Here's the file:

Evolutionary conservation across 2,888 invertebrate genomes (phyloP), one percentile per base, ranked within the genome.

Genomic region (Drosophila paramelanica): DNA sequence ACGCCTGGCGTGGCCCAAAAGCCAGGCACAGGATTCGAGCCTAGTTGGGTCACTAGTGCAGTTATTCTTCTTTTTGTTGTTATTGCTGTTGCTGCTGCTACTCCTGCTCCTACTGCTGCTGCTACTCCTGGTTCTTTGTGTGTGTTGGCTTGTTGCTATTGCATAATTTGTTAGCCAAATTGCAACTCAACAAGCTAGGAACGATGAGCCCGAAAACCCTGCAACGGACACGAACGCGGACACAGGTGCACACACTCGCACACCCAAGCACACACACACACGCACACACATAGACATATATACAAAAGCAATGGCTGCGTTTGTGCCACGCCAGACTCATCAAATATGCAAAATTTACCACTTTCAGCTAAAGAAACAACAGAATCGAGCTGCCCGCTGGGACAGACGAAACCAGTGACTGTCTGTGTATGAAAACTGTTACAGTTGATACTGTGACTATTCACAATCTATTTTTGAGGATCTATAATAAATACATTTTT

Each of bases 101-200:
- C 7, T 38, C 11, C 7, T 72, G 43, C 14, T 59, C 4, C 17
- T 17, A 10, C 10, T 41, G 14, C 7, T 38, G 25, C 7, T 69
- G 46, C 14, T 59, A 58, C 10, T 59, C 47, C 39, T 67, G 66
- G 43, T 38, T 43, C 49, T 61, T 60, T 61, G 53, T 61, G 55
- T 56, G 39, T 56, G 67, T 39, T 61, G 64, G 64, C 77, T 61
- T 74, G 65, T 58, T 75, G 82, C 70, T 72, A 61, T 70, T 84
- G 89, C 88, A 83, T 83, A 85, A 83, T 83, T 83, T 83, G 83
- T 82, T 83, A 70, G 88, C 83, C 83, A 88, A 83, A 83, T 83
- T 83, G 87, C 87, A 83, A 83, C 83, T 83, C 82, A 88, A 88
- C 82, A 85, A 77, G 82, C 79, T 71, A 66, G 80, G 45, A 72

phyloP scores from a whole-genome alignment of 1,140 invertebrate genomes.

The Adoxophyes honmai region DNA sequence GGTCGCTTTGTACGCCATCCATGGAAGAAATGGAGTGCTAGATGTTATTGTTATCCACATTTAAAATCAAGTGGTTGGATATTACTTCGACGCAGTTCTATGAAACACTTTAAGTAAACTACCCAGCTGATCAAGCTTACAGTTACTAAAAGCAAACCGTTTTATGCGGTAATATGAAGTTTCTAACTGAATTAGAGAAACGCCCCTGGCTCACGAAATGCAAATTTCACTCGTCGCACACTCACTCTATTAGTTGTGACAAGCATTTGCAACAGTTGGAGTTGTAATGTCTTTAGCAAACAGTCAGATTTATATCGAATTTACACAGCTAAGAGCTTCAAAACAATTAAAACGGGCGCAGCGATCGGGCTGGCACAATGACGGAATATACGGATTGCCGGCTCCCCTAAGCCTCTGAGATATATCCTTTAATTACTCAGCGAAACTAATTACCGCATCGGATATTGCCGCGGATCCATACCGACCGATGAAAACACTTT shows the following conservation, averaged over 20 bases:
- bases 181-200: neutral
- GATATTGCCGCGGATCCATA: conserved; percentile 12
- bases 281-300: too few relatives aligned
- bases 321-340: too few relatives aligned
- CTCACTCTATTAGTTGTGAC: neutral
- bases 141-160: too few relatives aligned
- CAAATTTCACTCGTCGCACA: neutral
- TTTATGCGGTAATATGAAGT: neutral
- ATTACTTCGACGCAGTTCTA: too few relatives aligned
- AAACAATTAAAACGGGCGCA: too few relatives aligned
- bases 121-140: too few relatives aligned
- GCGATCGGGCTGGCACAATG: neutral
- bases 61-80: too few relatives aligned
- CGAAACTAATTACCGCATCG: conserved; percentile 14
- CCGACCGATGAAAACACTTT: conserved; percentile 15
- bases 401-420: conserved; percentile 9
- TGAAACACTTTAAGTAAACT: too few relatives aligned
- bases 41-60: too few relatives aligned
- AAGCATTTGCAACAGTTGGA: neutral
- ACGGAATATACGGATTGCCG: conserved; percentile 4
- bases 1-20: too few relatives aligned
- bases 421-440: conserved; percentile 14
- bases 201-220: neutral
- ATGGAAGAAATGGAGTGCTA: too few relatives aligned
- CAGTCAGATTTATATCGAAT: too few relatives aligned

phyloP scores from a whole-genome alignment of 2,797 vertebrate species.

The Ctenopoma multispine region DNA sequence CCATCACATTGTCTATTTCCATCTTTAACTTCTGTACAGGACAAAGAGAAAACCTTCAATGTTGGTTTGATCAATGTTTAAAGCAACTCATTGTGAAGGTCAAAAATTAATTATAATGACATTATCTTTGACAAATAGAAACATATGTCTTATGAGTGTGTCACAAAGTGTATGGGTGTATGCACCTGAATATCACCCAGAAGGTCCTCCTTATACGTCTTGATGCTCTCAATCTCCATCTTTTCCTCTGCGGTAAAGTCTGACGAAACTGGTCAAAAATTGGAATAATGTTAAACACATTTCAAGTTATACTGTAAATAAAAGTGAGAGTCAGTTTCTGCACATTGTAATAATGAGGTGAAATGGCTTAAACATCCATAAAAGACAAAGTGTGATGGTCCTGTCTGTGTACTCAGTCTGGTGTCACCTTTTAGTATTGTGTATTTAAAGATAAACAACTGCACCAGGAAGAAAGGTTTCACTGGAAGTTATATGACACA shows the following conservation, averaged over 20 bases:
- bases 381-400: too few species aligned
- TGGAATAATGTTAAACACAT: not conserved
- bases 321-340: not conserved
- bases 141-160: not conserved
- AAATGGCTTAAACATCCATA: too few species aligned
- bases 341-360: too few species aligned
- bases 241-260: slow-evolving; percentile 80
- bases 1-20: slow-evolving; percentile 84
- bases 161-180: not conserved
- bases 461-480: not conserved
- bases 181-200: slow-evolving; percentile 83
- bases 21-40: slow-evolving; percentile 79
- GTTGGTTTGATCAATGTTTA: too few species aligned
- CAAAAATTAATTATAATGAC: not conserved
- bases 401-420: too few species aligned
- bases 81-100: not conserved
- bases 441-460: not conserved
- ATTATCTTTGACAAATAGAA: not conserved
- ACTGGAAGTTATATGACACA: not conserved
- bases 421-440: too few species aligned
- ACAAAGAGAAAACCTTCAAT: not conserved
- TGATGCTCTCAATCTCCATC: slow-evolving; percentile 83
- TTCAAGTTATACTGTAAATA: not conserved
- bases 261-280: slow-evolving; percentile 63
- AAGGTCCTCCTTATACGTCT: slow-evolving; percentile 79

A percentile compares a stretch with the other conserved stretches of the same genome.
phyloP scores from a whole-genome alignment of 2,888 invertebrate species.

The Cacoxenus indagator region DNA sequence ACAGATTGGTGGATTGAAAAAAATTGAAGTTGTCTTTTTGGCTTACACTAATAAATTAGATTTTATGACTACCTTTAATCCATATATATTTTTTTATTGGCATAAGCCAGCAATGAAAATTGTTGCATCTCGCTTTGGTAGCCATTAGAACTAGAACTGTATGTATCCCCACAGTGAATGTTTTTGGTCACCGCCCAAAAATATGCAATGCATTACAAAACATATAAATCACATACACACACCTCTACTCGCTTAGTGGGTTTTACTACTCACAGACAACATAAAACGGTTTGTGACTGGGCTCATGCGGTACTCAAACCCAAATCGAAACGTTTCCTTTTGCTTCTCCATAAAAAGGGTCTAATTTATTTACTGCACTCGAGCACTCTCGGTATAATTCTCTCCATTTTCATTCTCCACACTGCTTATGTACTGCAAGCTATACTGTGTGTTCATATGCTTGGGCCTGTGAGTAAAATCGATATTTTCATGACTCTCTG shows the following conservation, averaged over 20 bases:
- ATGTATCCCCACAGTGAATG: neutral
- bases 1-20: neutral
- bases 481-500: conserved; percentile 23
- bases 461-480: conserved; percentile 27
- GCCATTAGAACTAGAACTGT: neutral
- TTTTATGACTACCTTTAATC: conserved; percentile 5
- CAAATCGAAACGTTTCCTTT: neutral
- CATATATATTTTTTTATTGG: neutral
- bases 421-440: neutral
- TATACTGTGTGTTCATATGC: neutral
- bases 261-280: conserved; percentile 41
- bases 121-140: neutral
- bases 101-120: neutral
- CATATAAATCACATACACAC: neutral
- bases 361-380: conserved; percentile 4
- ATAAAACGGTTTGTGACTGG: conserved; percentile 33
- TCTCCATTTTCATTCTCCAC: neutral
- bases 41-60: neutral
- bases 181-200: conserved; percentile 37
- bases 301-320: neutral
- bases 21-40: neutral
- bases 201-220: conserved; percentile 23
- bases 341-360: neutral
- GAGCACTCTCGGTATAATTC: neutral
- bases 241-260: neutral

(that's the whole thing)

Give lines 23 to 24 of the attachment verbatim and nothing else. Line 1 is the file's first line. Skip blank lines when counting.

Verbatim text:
- TTTATGCGGTAATATGAAGT: neutral
- ATTACTTCGACGCAGTTCTA: too few relatives aligned